Friday, January 30, 2009

Credit Scoring Rules Are Changing

Credit scoring rules are changing.

In the past, your FICO scores were determined by comparing your behavior to others with similar characteristics. If someone with similar demographics who used credit like you went bankrupt, your score was lowered whether or not you were in financial trouble. And vice versa. If they did well, you were scored well, whether or not you teetered on the brink of insolvency.

However, as ABC News reports, banks are using new factors in determining your credit worthiness.  

Since 9/11, new laws and technology make data mining much easier and more efficient. Banks have taken advantage of this by employing behavioral analysis. They’re looking at not only yodur purchasing history now but also where you shop, as well.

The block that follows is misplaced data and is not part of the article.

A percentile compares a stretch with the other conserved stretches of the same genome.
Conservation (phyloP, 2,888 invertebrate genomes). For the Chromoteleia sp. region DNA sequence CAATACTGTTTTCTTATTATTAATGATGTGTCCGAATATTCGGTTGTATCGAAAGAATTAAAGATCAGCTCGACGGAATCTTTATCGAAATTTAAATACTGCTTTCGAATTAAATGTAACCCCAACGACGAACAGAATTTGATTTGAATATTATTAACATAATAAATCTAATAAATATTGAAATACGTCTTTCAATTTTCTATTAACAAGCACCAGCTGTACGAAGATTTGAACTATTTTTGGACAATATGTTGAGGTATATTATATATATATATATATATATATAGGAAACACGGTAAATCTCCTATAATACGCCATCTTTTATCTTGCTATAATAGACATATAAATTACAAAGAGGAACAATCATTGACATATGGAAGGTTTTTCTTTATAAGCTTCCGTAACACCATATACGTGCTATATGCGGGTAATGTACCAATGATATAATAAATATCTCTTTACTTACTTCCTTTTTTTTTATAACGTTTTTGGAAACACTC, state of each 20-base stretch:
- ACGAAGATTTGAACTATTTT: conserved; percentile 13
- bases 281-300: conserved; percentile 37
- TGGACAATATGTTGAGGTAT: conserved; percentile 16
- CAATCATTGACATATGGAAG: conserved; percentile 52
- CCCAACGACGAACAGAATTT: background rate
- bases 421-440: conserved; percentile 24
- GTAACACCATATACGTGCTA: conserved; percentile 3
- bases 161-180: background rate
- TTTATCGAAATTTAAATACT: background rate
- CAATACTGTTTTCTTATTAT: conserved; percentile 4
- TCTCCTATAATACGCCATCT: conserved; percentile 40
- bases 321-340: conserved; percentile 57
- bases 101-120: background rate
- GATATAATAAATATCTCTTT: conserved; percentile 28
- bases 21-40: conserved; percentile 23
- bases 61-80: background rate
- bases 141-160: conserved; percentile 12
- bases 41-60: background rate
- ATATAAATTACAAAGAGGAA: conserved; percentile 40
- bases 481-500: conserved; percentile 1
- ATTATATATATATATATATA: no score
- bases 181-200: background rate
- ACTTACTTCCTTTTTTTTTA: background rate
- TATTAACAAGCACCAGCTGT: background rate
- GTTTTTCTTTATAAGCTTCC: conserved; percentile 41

Some consumers have found their credit lines suddenly reduced.

Declining credit lines tend to reduce credit scores. And of course, this effects how you qualify for a mortgage.

When contacting the offending banks, affected consumers only receive the explanation that they were shopping at places where people in financial trouble were, as well.

It remains unclear what businesses are triggering this. Is Walmart a danger spot? Or Both have been on purchase history lists of those with declining credit lines.

The rules for determining credit scores have gotten more complex and a bit more murky.

More at: New Credit Rules

1 comment:

loans modification said...

Thank you for the useful link on determining credit score. Its interesting to see credit evolve!